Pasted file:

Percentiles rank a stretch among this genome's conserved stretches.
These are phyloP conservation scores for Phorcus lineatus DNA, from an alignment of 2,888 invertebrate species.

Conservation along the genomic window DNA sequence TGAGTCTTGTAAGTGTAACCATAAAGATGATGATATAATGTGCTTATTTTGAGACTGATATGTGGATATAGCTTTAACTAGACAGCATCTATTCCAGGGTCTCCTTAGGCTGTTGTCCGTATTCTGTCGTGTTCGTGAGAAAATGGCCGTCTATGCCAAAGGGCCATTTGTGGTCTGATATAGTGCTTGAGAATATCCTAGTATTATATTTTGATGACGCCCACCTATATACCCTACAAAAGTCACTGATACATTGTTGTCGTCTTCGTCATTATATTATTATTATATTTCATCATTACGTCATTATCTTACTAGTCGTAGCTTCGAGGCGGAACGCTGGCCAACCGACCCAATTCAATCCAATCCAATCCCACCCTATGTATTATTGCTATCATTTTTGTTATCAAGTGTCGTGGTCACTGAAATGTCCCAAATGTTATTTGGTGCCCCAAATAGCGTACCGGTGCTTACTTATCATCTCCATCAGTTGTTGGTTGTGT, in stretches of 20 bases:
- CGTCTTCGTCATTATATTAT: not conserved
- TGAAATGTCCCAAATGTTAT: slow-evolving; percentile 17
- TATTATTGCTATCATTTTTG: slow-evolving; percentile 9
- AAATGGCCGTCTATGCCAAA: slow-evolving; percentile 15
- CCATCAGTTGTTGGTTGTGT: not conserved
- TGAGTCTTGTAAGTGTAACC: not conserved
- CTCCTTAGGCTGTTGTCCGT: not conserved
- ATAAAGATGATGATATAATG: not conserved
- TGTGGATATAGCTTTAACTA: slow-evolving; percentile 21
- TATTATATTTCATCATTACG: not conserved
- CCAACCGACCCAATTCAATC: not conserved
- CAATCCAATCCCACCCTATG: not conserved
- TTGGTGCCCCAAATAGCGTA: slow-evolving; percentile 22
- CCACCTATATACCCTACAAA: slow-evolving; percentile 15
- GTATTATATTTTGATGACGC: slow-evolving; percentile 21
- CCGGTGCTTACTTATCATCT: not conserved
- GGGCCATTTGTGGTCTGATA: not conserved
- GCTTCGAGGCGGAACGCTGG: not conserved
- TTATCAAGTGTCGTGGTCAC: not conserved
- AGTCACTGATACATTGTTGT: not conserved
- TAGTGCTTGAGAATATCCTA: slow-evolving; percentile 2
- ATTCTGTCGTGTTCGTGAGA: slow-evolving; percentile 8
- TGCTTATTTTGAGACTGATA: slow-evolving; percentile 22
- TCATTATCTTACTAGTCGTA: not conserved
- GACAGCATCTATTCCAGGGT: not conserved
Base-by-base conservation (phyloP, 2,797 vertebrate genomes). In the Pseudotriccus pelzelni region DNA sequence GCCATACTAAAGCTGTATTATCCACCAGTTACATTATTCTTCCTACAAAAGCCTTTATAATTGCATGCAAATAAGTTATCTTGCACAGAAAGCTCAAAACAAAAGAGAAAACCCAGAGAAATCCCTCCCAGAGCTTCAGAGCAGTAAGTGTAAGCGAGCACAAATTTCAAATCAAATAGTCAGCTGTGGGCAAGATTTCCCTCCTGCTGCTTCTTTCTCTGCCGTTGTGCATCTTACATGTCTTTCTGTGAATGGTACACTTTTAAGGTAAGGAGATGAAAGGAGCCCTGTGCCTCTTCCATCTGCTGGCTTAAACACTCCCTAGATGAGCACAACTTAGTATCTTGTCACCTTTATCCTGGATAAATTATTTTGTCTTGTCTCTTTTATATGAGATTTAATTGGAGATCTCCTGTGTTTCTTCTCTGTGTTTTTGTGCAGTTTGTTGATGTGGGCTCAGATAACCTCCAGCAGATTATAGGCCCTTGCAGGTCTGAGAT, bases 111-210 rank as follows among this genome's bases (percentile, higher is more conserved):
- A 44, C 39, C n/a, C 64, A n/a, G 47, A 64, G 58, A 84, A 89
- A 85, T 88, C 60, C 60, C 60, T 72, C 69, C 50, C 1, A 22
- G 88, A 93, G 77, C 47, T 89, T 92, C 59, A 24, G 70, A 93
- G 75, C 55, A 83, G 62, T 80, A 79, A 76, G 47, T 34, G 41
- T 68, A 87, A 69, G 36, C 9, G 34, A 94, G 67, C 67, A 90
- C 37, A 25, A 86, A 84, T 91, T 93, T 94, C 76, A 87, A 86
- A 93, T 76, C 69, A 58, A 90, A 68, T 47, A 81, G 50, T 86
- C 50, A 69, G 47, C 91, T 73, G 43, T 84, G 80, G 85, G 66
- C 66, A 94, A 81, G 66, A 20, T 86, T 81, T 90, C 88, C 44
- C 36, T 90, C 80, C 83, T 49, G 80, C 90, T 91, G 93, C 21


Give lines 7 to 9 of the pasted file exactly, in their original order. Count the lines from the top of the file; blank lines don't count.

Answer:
- AAATGGCCGTCTATGCCAAA: slow-evolving; percentile 15
- CCATCAGTTGTTGGTTGTGT: not conserved
- TGAGTCTTGTAAGTGTAACC: not conserved